path: root/Documentation/git-reset.txt
diff options
authorJunio C Hamano <>2008-12-04 02:00:12 (GMT)
committerJunio C Hamano <>2008-12-10 05:42:44 (GMT)
commit1b5b465fbde9515e04bd1e8524a208c92af3555e (patch)
treed00c3e751d8ddee85e01d034f912419eb49afb3f /Documentation/git-reset.txt
parent9e8eceab73e9f6a1e9349b1c14d4db0c035ac1ba (diff)
Document "git-reset --merge"
The commit log message for the feature made it sound as if this is a saner version of --mixed, but the use case presented makes it clear that it is a better variant of --hard when your changes and somebody else's changes are mixed together. Perhaps we would want to rewrite the example that shows the use of --hard not to talk about recovering from a failed merge? Signed-off-by: Junio C Hamano <>
Diffstat (limited to 'Documentation/git-reset.txt')
1 files changed, 28 insertions, 1 deletions
diff --git a/Documentation/git-reset.txt b/Documentation/git-reset.txt
index 52aab5e..c542b0c 100644
--- a/Documentation/git-reset.txt
+++ b/Documentation/git-reset.txt
@@ -8,7 +8,7 @@ git-reset - Reset current HEAD to the specified state
-'git reset' [--mixed | --soft | --hard] [-q] [<commit>]
+'git reset' [--mixed | --soft | --hard | --merge] [-q] [<commit>]
'git reset' [-q] [<commit>] [--] <paths>...
@@ -45,6 +45,11 @@ OPTIONS
switched to. Any changes to tracked files in the working tree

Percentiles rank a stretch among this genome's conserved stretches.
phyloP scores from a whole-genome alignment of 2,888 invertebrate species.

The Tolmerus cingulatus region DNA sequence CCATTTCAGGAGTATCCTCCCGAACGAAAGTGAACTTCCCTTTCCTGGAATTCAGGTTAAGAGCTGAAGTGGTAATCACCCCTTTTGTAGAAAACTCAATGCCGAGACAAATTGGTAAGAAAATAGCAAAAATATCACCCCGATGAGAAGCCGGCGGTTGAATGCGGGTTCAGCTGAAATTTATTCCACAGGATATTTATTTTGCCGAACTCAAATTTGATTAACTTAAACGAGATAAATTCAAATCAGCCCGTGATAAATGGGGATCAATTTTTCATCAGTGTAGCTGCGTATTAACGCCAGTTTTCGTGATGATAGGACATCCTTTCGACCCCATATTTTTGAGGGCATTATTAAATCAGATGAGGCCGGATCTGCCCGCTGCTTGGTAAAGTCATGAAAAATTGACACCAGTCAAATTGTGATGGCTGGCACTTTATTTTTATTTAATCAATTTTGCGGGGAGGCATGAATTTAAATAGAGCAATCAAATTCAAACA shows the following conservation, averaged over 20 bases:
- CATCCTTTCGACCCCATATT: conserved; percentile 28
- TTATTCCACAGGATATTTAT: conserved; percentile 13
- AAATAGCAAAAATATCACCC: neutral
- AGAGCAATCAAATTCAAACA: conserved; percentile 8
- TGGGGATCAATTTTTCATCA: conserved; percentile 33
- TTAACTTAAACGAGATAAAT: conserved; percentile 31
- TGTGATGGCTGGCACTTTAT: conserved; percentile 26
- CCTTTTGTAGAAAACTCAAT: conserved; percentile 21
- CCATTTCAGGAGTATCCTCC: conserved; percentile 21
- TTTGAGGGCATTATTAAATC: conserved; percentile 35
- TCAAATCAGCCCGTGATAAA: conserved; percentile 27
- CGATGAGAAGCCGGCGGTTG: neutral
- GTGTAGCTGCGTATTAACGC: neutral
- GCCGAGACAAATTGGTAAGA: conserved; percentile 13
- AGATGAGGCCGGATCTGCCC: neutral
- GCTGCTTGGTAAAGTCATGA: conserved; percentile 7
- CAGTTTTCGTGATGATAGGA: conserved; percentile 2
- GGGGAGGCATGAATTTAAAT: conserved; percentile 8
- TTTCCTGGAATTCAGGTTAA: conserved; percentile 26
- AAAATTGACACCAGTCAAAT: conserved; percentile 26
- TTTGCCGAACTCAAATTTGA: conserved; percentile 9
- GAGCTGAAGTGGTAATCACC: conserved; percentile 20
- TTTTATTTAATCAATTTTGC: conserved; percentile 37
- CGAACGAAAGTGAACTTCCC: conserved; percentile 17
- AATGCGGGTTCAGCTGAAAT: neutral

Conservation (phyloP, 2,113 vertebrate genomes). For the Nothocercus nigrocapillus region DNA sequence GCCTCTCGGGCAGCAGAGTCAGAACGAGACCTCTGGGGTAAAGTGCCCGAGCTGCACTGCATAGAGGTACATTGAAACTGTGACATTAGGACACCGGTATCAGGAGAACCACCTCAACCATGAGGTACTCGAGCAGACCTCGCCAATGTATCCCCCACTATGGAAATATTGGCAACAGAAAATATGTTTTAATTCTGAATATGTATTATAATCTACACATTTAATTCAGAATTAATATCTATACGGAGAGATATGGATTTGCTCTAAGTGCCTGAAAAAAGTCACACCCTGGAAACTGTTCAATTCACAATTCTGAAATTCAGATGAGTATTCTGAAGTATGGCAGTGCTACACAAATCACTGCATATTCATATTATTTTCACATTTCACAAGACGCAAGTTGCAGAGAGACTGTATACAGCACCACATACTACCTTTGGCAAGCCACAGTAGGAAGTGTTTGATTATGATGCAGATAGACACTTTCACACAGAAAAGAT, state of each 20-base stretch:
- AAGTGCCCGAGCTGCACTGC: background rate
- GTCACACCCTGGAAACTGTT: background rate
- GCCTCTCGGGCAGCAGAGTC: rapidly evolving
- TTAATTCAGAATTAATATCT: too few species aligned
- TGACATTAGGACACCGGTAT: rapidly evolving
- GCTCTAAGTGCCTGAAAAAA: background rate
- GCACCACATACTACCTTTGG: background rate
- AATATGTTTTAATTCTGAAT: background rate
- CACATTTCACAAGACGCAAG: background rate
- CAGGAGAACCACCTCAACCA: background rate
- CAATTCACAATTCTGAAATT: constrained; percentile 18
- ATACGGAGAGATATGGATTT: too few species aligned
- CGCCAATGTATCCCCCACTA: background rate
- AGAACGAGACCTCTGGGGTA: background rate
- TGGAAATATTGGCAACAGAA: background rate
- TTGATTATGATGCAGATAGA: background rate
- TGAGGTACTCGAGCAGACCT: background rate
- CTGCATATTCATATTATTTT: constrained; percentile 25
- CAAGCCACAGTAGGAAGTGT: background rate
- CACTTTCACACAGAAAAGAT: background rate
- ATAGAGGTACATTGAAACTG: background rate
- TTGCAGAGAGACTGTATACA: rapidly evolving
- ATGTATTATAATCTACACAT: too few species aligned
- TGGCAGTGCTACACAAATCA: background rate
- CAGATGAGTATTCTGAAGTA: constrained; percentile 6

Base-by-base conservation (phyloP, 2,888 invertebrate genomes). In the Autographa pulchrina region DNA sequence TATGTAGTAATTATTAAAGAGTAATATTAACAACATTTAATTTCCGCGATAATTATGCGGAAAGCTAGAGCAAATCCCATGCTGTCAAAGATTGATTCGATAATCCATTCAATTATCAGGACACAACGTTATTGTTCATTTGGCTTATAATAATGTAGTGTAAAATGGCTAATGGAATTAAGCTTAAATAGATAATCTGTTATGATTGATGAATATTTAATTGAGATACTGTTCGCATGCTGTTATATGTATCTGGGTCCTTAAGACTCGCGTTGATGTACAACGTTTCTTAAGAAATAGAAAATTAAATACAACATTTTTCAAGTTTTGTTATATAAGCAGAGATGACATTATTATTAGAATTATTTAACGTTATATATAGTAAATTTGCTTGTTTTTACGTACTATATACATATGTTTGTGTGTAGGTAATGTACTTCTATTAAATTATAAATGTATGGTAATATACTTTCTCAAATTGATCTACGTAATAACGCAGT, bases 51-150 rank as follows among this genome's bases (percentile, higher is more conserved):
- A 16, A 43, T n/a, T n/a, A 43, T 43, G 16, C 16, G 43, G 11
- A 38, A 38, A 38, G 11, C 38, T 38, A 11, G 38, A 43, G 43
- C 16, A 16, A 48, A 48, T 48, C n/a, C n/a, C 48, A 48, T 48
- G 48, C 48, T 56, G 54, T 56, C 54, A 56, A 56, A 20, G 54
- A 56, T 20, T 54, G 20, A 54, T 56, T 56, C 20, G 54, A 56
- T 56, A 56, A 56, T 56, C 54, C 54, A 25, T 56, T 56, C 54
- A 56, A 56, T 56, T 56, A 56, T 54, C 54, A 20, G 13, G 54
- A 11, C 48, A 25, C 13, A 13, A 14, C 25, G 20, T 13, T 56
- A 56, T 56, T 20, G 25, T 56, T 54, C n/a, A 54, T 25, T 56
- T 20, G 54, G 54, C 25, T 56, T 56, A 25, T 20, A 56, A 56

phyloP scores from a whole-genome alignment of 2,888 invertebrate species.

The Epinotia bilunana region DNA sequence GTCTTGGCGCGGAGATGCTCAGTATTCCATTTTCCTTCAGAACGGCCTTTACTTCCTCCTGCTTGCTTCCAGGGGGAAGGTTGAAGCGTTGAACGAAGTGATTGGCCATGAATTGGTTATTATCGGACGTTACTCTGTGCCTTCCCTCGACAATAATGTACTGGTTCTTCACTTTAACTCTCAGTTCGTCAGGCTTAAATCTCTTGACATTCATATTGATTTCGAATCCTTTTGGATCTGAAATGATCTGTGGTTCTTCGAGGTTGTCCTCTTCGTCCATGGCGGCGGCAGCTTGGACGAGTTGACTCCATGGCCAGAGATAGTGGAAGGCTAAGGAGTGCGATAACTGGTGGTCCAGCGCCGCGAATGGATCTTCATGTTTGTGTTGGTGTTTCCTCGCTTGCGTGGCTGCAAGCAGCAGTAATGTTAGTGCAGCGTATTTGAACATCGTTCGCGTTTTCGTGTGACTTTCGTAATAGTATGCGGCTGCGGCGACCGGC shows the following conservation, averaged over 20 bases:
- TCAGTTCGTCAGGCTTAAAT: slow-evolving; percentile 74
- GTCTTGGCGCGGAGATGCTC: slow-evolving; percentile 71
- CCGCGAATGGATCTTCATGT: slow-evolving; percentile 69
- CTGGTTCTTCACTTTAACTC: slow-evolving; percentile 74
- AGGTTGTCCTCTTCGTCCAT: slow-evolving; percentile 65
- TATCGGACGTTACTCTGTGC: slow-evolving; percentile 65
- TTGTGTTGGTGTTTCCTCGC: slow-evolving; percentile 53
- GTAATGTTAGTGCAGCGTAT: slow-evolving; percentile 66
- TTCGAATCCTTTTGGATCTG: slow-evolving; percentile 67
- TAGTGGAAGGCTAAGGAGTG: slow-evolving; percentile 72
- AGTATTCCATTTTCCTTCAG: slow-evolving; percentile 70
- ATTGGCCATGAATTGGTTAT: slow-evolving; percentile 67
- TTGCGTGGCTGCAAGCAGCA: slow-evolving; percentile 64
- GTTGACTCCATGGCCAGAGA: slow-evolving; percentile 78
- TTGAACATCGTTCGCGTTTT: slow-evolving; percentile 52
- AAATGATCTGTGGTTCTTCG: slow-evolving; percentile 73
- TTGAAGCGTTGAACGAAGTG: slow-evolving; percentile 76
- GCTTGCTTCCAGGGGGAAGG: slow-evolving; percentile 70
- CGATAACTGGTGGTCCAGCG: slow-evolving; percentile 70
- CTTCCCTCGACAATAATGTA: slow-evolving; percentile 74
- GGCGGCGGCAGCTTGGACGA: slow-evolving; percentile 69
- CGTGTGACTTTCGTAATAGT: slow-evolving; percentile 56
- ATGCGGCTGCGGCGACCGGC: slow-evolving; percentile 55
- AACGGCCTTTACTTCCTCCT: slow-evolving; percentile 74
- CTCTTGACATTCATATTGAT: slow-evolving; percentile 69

since <commit> are lost.
+ Resets the index to match the tree recorded by the named commit,
+ and updates the files that are different between the named commit
+ and the current commit in the working tree.
Be quiet, only report errors.
@@ -152,6 +157,28 @@ tip of the current branch in ORIG_HEAD, so resetting hard to it
brings your index file and the working tree back to that state,
and resets the tip of the branch to that commit.
+Undo a merge or pull inside a dirty work tree::
+$ git pull <1>
+Auto-merging nitfol
+Merge made by recursive.
+ nitfol | 20 +++++----
+ ...
+$ git reset --merge ORIG_HEAD <2>
+<1> Even if you may have local modifications in your
+working tree, you can safely say "git pull" when you know
+that the change in the other branch does not overlap with
+<2> After inspecting the result of the merge, you may find
+that the change in the other branch is unsatisfactory. Running
+"git reset --hard ORIG_HEAD" will let you go back to where you
+were, but it will discard your local changes, which you do not
+want. "git reset --merge" keeps your local changes.
Interrupted workflow::
Suppose you are interrupted by an urgent fix request while you